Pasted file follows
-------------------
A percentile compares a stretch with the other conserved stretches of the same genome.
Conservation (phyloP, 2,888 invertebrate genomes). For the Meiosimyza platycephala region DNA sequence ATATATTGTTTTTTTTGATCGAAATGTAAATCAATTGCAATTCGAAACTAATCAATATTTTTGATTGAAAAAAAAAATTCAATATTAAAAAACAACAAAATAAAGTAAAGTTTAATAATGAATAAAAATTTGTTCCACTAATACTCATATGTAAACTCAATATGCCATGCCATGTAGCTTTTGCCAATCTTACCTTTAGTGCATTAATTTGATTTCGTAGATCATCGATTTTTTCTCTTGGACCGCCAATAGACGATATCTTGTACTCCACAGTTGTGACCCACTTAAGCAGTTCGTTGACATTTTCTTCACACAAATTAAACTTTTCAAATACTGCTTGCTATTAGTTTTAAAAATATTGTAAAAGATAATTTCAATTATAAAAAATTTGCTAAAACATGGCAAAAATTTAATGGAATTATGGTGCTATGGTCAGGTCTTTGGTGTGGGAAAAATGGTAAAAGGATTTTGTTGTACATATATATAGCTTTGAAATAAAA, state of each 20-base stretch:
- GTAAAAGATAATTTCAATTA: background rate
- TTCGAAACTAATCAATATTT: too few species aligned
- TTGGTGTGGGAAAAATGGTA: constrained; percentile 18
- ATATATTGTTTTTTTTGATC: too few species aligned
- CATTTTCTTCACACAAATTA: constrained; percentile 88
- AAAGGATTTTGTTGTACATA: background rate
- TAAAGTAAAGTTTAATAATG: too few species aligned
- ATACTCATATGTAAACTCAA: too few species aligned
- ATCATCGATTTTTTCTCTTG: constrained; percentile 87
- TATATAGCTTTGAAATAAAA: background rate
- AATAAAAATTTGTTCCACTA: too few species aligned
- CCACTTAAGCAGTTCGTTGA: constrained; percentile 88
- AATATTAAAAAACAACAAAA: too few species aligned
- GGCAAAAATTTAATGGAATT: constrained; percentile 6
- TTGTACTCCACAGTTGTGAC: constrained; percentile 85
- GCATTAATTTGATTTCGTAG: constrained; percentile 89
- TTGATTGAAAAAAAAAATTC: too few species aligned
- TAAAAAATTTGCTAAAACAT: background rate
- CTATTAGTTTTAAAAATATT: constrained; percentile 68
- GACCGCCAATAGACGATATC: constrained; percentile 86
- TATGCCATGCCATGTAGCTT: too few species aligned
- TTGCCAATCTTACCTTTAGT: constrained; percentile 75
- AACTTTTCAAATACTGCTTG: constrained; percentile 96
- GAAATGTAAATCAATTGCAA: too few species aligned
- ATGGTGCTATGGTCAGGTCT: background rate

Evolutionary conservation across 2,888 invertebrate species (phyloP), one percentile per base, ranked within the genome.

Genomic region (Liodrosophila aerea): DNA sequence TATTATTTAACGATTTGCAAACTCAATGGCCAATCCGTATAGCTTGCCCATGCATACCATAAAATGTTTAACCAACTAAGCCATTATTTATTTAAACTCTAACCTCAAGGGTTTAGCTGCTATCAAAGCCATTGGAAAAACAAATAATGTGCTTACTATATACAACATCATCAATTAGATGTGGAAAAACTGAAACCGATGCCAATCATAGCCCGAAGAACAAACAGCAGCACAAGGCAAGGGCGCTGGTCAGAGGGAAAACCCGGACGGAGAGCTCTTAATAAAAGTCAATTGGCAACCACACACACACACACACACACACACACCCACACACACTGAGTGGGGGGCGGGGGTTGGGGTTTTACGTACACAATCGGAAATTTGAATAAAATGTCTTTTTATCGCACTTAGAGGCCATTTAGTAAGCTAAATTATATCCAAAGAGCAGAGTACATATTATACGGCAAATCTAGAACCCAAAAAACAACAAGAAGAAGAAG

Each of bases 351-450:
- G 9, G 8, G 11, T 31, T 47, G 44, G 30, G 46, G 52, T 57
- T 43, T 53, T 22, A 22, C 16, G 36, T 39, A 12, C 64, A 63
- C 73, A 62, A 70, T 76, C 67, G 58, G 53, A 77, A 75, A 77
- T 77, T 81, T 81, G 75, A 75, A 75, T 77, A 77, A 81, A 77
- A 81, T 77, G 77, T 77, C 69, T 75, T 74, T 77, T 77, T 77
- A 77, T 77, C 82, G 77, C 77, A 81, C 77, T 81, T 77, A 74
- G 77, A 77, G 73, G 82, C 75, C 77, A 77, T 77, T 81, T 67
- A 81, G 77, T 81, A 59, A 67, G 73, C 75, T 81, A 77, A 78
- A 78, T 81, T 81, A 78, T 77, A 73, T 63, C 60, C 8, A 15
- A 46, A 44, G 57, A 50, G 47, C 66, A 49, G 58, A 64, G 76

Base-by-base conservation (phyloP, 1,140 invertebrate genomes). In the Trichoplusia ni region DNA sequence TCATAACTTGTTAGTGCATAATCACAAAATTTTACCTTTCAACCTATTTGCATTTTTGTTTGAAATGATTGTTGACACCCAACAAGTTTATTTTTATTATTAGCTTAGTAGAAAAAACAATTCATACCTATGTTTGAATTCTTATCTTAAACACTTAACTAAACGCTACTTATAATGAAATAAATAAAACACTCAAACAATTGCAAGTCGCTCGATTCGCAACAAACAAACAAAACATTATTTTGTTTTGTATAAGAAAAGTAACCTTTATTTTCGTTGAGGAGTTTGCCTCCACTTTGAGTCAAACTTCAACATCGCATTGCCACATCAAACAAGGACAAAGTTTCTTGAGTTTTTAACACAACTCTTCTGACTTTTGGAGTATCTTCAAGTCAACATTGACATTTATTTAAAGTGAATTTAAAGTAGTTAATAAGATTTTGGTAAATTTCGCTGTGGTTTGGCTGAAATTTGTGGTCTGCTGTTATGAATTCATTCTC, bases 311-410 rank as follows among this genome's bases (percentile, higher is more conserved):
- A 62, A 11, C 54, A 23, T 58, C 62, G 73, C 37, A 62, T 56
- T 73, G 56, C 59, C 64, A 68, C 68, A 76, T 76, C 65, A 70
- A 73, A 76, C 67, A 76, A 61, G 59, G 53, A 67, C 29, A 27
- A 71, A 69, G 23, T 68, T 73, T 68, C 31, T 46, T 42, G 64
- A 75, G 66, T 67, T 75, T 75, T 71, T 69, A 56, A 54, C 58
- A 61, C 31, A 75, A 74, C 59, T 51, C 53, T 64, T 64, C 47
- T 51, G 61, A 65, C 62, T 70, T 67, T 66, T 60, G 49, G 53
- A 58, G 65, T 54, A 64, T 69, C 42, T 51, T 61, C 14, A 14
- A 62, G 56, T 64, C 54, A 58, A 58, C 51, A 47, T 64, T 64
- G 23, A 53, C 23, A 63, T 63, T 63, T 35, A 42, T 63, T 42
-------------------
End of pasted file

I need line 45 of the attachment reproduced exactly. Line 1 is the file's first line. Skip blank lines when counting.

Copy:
- A 71, A 69, G 23, T 68, T 73, T 68, C 31, T 46, T 42, G 64